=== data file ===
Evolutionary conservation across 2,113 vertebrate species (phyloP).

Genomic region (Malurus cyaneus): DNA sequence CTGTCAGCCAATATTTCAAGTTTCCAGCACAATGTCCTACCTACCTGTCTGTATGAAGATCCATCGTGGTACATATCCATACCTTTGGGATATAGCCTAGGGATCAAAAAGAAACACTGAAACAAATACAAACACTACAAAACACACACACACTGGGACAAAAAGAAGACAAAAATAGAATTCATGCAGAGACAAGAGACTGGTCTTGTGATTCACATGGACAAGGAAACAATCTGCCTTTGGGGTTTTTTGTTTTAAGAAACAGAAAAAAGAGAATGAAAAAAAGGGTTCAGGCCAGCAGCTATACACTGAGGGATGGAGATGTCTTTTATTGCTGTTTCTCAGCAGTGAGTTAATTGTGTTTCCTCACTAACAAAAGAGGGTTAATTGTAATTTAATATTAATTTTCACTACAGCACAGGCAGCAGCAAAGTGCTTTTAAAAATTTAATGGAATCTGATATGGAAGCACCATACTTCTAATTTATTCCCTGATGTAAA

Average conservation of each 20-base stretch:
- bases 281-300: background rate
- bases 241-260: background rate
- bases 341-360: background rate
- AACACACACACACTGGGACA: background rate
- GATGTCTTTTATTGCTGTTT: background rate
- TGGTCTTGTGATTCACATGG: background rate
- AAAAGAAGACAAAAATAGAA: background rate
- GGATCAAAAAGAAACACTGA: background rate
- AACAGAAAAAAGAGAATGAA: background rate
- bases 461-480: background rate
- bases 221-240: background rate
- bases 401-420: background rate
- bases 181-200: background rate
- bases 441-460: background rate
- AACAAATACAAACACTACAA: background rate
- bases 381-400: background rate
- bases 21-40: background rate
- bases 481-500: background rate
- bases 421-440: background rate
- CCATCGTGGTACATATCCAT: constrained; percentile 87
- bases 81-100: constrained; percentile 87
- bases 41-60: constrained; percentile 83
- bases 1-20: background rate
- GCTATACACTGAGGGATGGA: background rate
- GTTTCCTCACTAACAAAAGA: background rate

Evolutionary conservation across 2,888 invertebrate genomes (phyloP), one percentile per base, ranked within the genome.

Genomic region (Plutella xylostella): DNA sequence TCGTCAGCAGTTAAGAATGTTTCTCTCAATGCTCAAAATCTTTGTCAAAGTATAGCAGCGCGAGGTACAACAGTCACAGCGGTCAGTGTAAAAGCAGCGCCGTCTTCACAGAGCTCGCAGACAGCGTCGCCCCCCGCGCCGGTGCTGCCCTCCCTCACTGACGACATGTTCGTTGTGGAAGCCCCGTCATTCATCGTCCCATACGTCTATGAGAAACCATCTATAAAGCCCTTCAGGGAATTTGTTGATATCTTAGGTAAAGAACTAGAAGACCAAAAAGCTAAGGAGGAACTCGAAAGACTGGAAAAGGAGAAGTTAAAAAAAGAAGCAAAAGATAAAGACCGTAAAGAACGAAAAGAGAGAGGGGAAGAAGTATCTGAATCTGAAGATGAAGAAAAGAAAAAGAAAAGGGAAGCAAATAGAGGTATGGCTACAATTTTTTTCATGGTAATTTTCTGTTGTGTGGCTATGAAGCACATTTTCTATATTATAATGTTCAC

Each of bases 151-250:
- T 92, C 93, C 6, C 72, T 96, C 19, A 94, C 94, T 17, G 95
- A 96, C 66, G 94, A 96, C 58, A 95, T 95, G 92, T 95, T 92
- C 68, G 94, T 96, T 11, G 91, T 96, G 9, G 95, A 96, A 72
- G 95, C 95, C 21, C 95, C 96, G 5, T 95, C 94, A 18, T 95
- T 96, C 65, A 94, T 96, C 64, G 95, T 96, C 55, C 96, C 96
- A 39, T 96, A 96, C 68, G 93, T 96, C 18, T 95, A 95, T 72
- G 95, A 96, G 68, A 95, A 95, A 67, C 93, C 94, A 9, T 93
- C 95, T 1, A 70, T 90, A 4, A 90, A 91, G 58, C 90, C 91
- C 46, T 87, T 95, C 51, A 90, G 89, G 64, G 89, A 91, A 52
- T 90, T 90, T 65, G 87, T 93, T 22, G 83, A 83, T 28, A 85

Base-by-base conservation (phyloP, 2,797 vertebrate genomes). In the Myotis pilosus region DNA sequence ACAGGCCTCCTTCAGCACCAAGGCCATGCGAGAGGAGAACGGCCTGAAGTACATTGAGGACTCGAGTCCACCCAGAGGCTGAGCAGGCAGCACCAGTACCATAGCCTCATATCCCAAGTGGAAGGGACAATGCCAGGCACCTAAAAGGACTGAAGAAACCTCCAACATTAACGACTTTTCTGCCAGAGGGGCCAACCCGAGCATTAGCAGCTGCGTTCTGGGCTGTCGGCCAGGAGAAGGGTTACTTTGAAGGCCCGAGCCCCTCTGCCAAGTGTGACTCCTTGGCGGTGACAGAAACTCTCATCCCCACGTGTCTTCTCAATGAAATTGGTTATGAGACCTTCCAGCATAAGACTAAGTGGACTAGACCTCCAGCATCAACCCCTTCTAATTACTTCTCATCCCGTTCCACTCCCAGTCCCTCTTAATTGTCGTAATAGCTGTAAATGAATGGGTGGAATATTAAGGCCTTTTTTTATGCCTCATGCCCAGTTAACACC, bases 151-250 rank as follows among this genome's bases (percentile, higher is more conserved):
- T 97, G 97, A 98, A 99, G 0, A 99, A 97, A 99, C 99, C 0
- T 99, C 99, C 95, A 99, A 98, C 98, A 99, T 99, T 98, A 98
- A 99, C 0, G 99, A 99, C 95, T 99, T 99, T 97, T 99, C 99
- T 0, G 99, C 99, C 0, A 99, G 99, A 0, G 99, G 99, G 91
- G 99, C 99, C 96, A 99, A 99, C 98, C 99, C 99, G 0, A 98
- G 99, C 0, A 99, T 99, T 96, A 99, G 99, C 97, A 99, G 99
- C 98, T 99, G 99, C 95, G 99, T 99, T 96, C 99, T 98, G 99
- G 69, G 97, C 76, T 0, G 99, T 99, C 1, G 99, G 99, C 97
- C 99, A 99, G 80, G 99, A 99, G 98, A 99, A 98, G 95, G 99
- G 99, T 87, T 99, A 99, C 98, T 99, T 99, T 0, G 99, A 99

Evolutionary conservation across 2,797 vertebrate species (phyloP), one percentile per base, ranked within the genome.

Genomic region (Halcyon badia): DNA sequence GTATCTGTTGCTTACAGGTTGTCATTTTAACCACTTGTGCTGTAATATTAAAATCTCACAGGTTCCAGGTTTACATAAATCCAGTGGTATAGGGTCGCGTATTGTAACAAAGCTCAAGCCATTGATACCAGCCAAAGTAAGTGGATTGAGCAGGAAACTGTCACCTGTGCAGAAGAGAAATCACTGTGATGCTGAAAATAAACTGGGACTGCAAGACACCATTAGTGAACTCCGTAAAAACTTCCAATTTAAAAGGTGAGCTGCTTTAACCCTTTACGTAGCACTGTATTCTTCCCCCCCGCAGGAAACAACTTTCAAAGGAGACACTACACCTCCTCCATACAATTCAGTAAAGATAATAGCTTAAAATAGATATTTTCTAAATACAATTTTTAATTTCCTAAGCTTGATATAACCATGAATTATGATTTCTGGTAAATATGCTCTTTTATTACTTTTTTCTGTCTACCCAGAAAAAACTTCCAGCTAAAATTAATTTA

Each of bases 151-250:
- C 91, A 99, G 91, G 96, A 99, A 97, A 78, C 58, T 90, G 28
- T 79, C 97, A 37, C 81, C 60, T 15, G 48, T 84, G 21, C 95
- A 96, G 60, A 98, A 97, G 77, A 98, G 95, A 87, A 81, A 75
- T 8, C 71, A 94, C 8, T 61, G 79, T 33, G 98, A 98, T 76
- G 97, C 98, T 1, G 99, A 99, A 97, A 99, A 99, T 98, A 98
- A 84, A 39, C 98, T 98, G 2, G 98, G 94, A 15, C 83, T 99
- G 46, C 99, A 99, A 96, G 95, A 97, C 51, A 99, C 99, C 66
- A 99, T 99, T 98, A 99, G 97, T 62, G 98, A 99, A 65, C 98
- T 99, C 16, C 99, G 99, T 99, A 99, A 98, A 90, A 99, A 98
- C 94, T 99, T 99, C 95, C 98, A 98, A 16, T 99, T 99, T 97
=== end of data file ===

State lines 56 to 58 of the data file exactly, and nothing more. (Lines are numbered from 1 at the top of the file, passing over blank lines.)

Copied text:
- C 91, A 99, G 91, G 96, A 99, A 97, A 78, C 58, T 90, G 28
- T 79, C 97, A 37, C 81, C 60, T 15, G 48, T 84, G 21, C 95
- A 96, G 60, A 98, A 97, G 77, A 98, G 95, A 87, A 81, A 75